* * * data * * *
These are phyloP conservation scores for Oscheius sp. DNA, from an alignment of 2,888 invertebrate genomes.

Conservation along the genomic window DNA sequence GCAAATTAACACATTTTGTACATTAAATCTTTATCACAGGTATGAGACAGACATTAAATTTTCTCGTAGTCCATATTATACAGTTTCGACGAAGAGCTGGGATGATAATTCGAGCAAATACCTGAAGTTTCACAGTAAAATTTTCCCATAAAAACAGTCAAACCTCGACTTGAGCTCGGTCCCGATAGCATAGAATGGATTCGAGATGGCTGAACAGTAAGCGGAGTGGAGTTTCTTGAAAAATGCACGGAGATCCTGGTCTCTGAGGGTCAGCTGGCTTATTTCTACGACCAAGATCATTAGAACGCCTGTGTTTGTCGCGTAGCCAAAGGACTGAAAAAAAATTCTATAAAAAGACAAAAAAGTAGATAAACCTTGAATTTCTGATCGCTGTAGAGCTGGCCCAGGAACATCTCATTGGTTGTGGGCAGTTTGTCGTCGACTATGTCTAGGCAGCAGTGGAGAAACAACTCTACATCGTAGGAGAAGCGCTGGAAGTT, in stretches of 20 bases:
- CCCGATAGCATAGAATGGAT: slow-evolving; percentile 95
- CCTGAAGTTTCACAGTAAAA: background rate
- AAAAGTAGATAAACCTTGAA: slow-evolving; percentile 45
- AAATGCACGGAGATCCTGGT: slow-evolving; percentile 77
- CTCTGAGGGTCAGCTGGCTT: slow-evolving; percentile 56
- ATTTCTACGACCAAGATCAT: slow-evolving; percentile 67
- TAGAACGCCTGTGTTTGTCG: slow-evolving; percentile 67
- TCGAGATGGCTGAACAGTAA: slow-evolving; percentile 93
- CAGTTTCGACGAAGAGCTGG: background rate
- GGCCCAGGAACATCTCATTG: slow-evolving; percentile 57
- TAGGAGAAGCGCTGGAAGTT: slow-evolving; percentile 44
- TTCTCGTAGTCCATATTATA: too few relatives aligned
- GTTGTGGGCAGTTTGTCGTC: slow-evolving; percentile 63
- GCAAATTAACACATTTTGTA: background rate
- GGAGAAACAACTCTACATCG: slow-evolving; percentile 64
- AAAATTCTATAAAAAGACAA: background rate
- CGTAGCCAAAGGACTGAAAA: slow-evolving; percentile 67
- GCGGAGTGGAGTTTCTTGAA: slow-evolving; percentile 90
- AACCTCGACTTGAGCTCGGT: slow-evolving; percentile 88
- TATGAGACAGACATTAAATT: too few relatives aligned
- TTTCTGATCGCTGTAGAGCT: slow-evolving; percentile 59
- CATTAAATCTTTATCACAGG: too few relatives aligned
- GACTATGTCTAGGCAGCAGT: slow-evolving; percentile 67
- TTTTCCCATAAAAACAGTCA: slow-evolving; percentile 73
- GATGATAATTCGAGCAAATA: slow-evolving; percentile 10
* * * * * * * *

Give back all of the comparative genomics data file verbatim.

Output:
These are phyloP conservation scores for Oscheius sp. DNA, from an alignment of 2,888 invertebrate genomes.

Conservation along the genomic window DNA sequence GCAAATTAACACATTTTGTACATTAAATCTTTATCACAGGTATGAGACAGACATTAAATTTTCTCGTAGTCCATATTATACAGTTTCGACGAAGAGCTGGGATGATAATTCGAGCAAATACCTGAAGTTTCACAGTAAAATTTTCCCATAAAAACAGTCAAACCTCGACTTGAGCTCGGTCCCGATAGCATAGAATGGATTCGAGATGGCTGAACAGTAAGCGGAGTGGAGTTTCTTGAAAAATGCACGGAGATCCTGGTCTCTGAGGGTCAGCTGGCTTATTTCTACGACCAAGATCATTAGAACGCCTGTGTTTGTCGCGTAGCCAAAGGACTGAAAAAAAATTCTATAAAAAGACAAAAAAGTAGATAAACCTTGAATTTCTGATCGCTGTAGAGCTGGCCCAGGAACATCTCATTGGTTGTGGGCAGTTTGTCGTCGACTATGTCTAGGCAGCAGTGGAGAAACAACTCTACATCGTAGGAGAAGCGCTGGAAGTT, in stretches of 20 bases:
- CCCGATAGCATAGAATGGAT: slow-evolving; percentile 95
- CCTGAAGTTTCACAGTAAAA: background rate
- AAAAGTAGATAAACCTTGAA: slow-evolving; percentile 45
- AAATGCACGGAGATCCTGGT: slow-evolving; percentile 77
- CTCTGAGGGTCAGCTGGCTT: slow-evolving; percentile 56
- ATTTCTACGACCAAGATCAT: slow-evolving; percentile 67
- TAGAACGCCTGTGTTTGTCG: slow-evolving; percentile 67
- TCGAGATGGCTGAACAGTAA: slow-evolving; percentile 93
- CAGTTTCGACGAAGAGCTGG: background rate
- GGCCCAGGAACATCTCATTG: slow-evolving; percentile 57
- TAGGAGAAGCGCTGGAAGTT: slow-evolving; percentile 44
- TTCTCGTAGTCCATATTATA: too few relatives aligned
- GTTGTGGGCAGTTTGTCGTC: slow-evolving; percentile 63
- GCAAATTAACACATTTTGTA: background rate
- GGAGAAACAACTCTACATCG: slow-evolving; percentile 64
- AAAATTCTATAAAAAGACAA: background rate
- CGTAGCCAAAGGACTGAAAA: slow-evolving; percentile 67
- GCGGAGTGGAGTTTCTTGAA: slow-evolving; percentile 90
- AACCTCGACTTGAGCTCGGT: slow-evolving; percentile 88
- TATGAGACAGACATTAAATT: too few relatives aligned
- TTTCTGATCGCTGTAGAGCT: slow-evolving; percentile 59
- CATTAAATCTTTATCACAGG: too few relatives aligned
- GACTATGTCTAGGCAGCAGT: slow-evolving; percentile 67
- TTTTCCCATAAAAACAGTCA: slow-evolving; percentile 73
- GATGATAATTCGAGCAAATA: slow-evolving; percentile 10